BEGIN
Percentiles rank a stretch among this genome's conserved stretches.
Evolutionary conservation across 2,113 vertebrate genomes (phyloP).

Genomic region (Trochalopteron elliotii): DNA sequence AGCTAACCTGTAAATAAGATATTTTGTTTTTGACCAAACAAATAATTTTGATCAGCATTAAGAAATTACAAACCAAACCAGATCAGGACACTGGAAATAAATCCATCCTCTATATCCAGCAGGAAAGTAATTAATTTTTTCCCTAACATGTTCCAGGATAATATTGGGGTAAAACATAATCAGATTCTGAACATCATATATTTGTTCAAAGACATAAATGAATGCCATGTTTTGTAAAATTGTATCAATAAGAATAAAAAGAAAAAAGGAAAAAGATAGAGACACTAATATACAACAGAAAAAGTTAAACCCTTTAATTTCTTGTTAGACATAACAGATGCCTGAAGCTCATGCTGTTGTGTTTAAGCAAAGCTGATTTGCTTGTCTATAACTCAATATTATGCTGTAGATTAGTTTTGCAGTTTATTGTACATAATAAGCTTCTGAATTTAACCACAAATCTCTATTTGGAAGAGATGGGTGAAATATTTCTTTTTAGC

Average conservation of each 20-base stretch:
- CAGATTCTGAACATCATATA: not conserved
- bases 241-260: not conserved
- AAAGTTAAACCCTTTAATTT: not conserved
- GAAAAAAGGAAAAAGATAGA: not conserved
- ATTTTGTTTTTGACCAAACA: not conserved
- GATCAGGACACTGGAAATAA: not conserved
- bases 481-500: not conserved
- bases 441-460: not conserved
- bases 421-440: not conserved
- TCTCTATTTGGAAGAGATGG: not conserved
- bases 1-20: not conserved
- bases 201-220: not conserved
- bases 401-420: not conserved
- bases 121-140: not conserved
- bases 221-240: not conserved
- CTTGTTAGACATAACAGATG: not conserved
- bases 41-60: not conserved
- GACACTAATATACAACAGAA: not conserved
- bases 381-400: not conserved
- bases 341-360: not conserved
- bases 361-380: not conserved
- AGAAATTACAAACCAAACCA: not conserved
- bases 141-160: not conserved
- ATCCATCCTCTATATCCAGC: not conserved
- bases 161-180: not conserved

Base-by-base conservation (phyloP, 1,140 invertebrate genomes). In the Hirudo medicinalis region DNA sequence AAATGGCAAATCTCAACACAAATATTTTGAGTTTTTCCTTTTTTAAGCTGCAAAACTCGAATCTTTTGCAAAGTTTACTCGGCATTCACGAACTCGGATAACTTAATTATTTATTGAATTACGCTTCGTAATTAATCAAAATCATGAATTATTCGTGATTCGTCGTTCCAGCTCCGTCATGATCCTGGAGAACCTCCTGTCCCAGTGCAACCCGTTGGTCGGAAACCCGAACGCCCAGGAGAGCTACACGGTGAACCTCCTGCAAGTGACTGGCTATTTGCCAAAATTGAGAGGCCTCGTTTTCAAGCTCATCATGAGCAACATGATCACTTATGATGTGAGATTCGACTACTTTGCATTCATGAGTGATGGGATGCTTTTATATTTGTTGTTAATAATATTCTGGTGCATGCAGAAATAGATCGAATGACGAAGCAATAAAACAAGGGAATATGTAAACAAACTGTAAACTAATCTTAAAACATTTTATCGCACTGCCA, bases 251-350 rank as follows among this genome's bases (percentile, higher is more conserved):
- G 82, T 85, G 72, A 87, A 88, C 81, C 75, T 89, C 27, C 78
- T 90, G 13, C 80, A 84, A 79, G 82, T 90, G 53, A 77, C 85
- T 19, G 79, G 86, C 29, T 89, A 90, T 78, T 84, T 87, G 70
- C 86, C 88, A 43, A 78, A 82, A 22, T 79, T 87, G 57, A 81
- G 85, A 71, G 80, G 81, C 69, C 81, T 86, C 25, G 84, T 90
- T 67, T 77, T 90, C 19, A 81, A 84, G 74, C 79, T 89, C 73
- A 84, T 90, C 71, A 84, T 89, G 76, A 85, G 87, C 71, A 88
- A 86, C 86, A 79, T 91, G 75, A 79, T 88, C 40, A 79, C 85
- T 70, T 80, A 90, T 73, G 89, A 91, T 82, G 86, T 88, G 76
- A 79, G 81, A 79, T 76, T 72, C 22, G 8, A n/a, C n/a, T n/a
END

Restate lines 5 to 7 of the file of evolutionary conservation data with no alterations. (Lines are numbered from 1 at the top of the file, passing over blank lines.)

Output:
- CAGATTCTGAACATCATATA: not conserved
- bases 241-260: not conserved
- AAAGTTAAACCCTTTAATTT: not conserved